4.3. Initial Dilatancy of Intact Rock
 I continue with the initial behavior of rock with the intent of considering microscopic elasticity in section 4.4. Hybrid evolution law (9b) (for simplicity at PN = Pref and where the steady state porosity is fss) becomes
where finit is the initial porosity. I assume that εint ≈ εage ≈ εslip so that (9b) represents velocity stepping experiments in gouge.
 The slip term dominates when sliding suddenly starts, as εint is ∼0.1, and fss ≈ ϕ is ∼0.1 in typical gouge experiments and does not explicitly involve the coefficient Cε. Qualitatively, strain of εint restores porosity finit to its steady state fss. In addition, the coefficient fss/εint for low porosity rock is ∼1 at low normal traction. So the ratio of dilation strain rate ∂f/∂t to shear strain is also ∼1 not β ≈ 0.05 for intact rocks. The expansion of pore space against the normal traction and inelastic deformation of strong real contacts do comparable amounts of work that becomes macroscopic friction, so the result has the appearance of equal partition of energy. The macroscopic coefficient of friction increases by (fss − fint)/εint ≈ 1. The starting coefficient of granite [Lockner, 1995] at low normal tractions extrapolated using (26) approaches 2 (Figure 4) so there is no blatant contradiction [Sleep, 1999, 2010].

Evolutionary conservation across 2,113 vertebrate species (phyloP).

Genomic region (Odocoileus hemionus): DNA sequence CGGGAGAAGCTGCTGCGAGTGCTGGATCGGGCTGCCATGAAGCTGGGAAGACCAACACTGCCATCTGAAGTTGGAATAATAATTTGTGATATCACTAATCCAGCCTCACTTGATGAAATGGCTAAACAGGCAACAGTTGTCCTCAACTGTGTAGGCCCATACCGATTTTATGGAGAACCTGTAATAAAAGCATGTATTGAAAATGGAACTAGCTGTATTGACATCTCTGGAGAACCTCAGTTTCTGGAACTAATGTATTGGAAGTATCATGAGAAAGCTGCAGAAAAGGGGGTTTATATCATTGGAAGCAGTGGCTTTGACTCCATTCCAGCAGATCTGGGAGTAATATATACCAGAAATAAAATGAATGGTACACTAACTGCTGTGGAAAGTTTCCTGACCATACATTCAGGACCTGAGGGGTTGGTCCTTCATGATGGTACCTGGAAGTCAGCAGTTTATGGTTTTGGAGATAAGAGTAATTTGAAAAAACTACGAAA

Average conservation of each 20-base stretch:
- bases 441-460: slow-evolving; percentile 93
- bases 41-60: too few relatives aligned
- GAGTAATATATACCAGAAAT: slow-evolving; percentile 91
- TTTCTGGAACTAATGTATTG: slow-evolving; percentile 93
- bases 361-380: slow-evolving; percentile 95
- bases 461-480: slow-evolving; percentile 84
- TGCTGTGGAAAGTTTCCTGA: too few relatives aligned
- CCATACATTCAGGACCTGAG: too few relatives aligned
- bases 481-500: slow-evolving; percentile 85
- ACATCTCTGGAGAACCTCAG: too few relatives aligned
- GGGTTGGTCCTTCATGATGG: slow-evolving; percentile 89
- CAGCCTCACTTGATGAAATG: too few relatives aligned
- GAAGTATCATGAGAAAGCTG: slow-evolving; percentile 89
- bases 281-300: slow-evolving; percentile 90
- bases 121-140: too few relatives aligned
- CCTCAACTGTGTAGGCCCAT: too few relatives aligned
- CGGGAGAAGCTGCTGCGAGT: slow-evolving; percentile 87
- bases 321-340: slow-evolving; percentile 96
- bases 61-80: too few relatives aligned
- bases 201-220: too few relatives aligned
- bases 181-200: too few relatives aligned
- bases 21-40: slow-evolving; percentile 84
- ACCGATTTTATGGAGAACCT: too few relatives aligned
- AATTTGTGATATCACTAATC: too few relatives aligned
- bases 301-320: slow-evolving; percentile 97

Rock damage in the shallow subsurface by strong seismic waves bears on this issue. Sleep and Hagin examined the energy budget of this process within sandstone near Parkfield California. They concluded that damage that transiently reduced the low-amplitude S-wave velocity occurred on crack surfaces. Shear sliding and crack dilatation against lithostatic pressure dissipated comparable amounts of seismic energy. As the coefficient of frictions is ∼1, shear strain and dilatational strain were comparable as suggested in the previous paragraph. This study did not resolve the depth distributions of damage and nonlinear attenuation of the incident strong wave.
 In geological engineering, the ratio R of dilatant to shear strain on initial sliding is the dilatancy angle for intact rocks [e.g., Alejano and Alonso, 2005]. For rate and state friction, it is expected to vary with normal traction from (25) with the finite steady state porosity fss,